4. ^ Spaid, Sue Ecovention: Current Art to Transform Ecologies, Contemporary Arts Museum Cincinnati, 2002
  5. ^ Spaid, Sue. “The Treasure Map.” Domus. March 2007
  6. ^ Spaid, Sue. “Isness: A Philosophy for Avant-Gardes”, X-tra, February 2006, pp. 10-19.
  7. ^ Greenstein, M.A. “Lotus Motel” World Art Winter 1996.
  8. ^ Harvey, Doug. “Sue Spaid: Used & Amused.” LA Weekly, 2 February 2000
  9. ^ Harvey, Doug. “Sue Spaid: Used & Amused”, LA Weekly, 2 February 2000.
  10. ^ "Can I Come Over to Your House: The First Ten Years of the Suburban", Oak Park: The Suburban, 2010
  11. ^ "Exhibition - New View: NV5" from American Towns: Baltimore, 2011
  12. ^ Auerbach, Lisa Anne. “John Souza: Sue Spaid Fine Art.” Artforum. December 1994.
  13. ^ Iannaccone, Carmine. “Jacci Den Hartog: Sue Spaid Fine Art.” art issues. February 1994.
  14. ^ Duncan, Michael. “The Zone: Sue Spaid Fine Art.” frieze. Nov-Dec. 1993.
  15. ^ Anderson, Michael. “Los Angeles.” Contemporanea. October 1990.
  16. ^ Smith, Roberta. “The Art World’s New Image.” The New York Times, December 29, 1992.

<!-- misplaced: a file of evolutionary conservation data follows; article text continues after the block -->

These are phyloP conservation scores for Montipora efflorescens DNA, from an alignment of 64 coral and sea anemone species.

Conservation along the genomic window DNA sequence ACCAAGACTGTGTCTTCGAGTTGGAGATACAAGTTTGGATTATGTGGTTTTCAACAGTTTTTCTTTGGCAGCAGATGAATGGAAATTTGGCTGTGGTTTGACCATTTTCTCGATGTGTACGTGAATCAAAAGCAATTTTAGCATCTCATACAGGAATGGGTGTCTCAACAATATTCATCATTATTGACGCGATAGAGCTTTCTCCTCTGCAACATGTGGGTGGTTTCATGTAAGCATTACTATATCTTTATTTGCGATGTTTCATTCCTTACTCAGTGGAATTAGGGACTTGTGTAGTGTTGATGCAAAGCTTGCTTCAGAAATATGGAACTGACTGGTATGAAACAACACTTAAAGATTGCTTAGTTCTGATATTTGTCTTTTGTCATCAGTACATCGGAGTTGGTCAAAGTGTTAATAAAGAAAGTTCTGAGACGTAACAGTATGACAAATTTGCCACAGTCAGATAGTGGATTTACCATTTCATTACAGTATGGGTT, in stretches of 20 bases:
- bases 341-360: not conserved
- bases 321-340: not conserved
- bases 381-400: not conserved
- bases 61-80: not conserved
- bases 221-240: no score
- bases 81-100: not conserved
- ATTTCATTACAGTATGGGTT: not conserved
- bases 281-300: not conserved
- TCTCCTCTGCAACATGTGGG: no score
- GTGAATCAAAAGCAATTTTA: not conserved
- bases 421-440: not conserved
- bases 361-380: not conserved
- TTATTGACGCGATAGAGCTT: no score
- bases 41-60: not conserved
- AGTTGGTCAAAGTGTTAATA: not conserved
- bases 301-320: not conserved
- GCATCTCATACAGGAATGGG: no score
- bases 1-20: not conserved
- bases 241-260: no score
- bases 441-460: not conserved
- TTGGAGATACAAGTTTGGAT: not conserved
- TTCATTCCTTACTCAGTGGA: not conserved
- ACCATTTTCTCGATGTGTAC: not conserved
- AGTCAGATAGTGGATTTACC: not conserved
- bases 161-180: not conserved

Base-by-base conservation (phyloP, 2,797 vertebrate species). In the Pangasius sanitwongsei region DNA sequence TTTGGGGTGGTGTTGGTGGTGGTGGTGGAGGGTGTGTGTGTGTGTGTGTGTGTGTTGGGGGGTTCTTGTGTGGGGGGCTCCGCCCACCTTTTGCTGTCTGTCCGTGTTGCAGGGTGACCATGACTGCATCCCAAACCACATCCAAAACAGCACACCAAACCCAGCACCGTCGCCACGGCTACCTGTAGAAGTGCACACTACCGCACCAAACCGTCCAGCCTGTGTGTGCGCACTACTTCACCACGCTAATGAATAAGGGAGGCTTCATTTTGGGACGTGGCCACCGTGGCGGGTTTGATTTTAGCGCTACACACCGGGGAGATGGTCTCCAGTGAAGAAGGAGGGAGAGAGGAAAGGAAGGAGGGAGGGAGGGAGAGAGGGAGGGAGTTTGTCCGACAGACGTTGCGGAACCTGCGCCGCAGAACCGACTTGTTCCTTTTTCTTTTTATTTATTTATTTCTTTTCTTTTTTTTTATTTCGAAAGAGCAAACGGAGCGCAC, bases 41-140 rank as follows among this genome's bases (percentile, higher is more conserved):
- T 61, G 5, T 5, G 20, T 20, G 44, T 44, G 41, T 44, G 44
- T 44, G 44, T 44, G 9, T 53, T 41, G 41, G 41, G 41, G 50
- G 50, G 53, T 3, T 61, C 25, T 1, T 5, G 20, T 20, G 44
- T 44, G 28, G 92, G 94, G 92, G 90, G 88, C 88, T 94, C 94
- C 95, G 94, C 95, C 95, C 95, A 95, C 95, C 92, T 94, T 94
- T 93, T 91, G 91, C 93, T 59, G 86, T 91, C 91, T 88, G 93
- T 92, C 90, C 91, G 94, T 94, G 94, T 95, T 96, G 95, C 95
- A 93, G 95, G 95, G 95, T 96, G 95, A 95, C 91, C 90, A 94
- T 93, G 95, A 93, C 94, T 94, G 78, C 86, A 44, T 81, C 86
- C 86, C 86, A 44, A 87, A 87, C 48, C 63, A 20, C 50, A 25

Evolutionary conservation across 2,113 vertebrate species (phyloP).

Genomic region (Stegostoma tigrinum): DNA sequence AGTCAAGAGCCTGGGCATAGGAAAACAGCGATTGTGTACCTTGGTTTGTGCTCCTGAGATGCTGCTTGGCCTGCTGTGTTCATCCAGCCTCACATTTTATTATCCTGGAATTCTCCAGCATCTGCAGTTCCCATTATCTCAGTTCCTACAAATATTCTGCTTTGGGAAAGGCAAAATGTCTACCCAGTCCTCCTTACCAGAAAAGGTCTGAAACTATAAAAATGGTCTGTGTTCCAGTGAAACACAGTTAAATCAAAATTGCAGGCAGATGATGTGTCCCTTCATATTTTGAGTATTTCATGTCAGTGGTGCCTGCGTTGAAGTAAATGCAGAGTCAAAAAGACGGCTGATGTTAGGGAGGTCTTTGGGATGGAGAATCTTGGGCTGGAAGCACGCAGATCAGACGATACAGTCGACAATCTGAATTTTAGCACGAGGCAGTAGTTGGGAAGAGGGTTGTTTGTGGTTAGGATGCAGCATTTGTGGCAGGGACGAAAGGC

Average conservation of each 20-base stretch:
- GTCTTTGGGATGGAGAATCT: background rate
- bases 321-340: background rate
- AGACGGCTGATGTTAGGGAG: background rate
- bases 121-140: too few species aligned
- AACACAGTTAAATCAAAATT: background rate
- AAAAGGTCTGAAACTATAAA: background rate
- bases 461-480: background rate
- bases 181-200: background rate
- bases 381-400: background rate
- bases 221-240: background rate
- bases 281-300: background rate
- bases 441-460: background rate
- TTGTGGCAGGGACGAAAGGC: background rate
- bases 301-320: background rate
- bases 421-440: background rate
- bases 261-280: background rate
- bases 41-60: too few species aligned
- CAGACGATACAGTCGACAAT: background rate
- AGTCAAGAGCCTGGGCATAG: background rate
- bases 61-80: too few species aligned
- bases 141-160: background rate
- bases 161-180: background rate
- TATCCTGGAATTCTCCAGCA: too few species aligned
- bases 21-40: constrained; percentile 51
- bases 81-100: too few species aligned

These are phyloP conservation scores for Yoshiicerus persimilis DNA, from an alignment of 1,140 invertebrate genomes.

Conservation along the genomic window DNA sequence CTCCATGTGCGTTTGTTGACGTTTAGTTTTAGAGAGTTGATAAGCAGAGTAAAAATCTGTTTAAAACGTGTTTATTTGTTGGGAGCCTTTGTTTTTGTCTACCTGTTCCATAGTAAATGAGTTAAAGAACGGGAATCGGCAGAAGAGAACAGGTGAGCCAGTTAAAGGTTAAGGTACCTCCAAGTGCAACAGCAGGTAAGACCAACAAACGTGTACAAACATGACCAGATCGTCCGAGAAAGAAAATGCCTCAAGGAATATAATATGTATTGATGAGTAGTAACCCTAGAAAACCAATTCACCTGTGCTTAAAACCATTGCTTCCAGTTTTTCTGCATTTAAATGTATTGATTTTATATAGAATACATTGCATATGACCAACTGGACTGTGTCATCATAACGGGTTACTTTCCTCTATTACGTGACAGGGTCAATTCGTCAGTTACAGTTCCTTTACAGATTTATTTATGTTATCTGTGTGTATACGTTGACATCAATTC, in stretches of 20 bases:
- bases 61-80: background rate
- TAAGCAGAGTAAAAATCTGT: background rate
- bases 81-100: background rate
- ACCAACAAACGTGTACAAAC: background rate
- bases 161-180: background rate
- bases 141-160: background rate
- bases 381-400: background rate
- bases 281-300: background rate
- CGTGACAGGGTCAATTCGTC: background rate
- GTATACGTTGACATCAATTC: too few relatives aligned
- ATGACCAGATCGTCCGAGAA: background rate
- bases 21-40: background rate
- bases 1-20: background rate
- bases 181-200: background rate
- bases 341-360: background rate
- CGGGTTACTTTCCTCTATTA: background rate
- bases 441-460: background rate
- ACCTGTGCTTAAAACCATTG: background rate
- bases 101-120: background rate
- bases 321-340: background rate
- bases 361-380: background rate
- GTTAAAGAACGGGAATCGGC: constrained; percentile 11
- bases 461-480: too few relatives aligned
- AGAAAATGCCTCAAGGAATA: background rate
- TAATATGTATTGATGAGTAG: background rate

17. ^ Spaid, Sue. “Raymond Pettibon.” Art issues, Summer 1990
  18. ^ Spaid, Sue. “Assembling Africa.” Art in America, May 1997, pp. 46-53
  19. ^ Spaid, Sue: “Iñigo Manglano-Ovalle,” LA Weekly, 1–7 May 1997, p. 53
  20. ^ Spaid, Sue. “‘Twofer (Sylvie Fleury/John Armleder.” The Village VOICE July 20, 1999. p. 151.
  21. ^ Spaid, Sue. “Survival Strategies: Gearing Up for Autarkic Communities or the Post-Political Society?” New Art Examiner. November 2001.
  22. ^ “Looking for LOL at the Contemporary Museum” The Baltimore Sun. June 9, 2011
  23. ^ Newhall, Edith. “Microfibers,” Philadelphia Inquirer. December 27, 2009.